forget the Dentyne Chewing Gum (cinnamon flavour so Steiger told me) chewing sheriff
in the 1967 film In the Heat of the Night?
Steiger told me that to prepare for his Napoleon he even
read French and English newspapers of the day. He also, with a heavy regret,
told me that the one part that eluded him was that of playing Churchill.
And then without missing a beat he recited the whole This
was their finest hour speech.
And there I was incredulous but feeling blessed with my glass
of white wine.
Stripes For Christmas
Thursday, December 21, 2017
Christmas, once you have purchased all the gifts and put up
the Christmas tree (and we have done it) is when time stops. It is an interval
For me 2017 was the year when I finally cut off myself (or
was cut off) from all my possible photographic jobs. It is the year when it
finally sunk in that I am (there is a bit of dark humour in this) obsolete –
redundant & retired.
It was the year when I stopped making lists of all the stuff
that once existed that is now long gone, including that early list of
Studebakers, Edixas, Packards, Minoltas, Borgwards, Ricohs, Oldsmobile
Achievas, Ektachrome, black dial telephones, travel agencies, journalists,
editors, Pontiacs, Saturday Night, more than one big box bookstore, Sony
Stores, Kodachrome,Duthies, cathode ray tube monitors to replace the one I have
when it finally calls it quits, my darkroom, our Athlone garden, our 2007 Malibu, my
granddaughters as children, etc.
One bright spot is the fact that I am invited to the Georgia
Straight Christmas party even though I no longer do any work for them. I went
to the party this year and ran into about 10 people I knew of which only four
were people I had worked with. Astoundingly what now seems to be a pleasant occasion
is that I sit down to chat with Straight owner Dan McLeod who is particularly nice
to me and even manages to converse in various monosyllables! Who would have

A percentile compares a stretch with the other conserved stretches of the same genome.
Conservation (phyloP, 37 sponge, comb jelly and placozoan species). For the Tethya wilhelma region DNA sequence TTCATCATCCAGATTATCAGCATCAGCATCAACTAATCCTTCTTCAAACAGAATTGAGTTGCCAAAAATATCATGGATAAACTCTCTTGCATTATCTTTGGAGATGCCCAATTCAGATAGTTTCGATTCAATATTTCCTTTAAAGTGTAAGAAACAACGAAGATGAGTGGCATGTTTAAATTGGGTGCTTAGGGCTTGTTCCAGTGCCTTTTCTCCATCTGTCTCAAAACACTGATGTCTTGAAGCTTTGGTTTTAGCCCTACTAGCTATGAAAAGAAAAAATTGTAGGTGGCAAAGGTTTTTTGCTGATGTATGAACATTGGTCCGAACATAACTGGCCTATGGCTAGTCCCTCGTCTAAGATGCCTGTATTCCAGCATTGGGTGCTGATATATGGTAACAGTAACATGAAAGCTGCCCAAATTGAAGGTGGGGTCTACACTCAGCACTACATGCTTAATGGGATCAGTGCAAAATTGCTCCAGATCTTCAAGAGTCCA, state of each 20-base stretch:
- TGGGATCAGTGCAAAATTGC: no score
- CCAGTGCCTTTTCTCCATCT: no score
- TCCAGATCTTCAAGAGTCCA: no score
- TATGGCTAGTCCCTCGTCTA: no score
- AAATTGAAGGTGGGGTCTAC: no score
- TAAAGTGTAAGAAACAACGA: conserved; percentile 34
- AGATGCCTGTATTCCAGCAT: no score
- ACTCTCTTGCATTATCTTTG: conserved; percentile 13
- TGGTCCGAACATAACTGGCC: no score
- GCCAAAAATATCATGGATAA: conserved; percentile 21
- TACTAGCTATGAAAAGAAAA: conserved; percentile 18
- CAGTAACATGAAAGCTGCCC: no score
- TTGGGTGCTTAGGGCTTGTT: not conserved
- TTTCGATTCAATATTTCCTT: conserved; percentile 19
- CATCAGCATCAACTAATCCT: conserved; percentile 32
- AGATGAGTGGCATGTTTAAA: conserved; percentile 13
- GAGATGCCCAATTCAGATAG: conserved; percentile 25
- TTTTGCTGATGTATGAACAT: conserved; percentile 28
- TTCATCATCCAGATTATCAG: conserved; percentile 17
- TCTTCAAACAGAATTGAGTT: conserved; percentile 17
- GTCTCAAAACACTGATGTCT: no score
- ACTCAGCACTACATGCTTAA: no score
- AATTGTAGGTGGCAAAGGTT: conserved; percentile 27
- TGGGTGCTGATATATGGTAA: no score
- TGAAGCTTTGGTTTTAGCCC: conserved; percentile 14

In this contemplative time I reconsider what I can do with
the time I have left in collaboration with my many cameras and my now
refurbished and dedicated (only a camera) iPhone3G.
Will I go out and shoot sunsets, cityscapes, fireworks,
street photography, document fire plugs and telephone posts, take more than two
pictures of my cat Casi-Casi per year, and photograph (and not scan) my roses?
Will I pursue my interest in exploring my now more subtle (because I am an old man)
look into what I think is erotic?
I will have to be careful as in trying to recruit possible
candidates for this onerous task in this 2017 might be seen as harassment if I
am too pushy.
As an example, and I rest my case, the accompanying
photograph of this blog is one of Lisa Prentiss with that cliché that is the
venetian blind reflection on the human body. I hope that in this coming 2018 I
am able to snap many more like this one.
For anybody who might have a question about the photograph herein, it is exactly how I saw it through my viewfinder (Nikon FM-2) and I did not crop it.
Christmas & El Llanero Solitario
Wednesday, December 20, 2017
For me Christmas was always about children. In the beginning
the child was me. Then our daughters made the festivity relevant. Our two
granddaughters Lauren, 15, and Rebecca, 20 are no longer children.
We cannot buy them cute dresses and nice shoes. Now they
want makeup. Imagine this idiot going to Shopper’s to find stuff for them! We
are now in that unimaginative and sterile gift certificate period.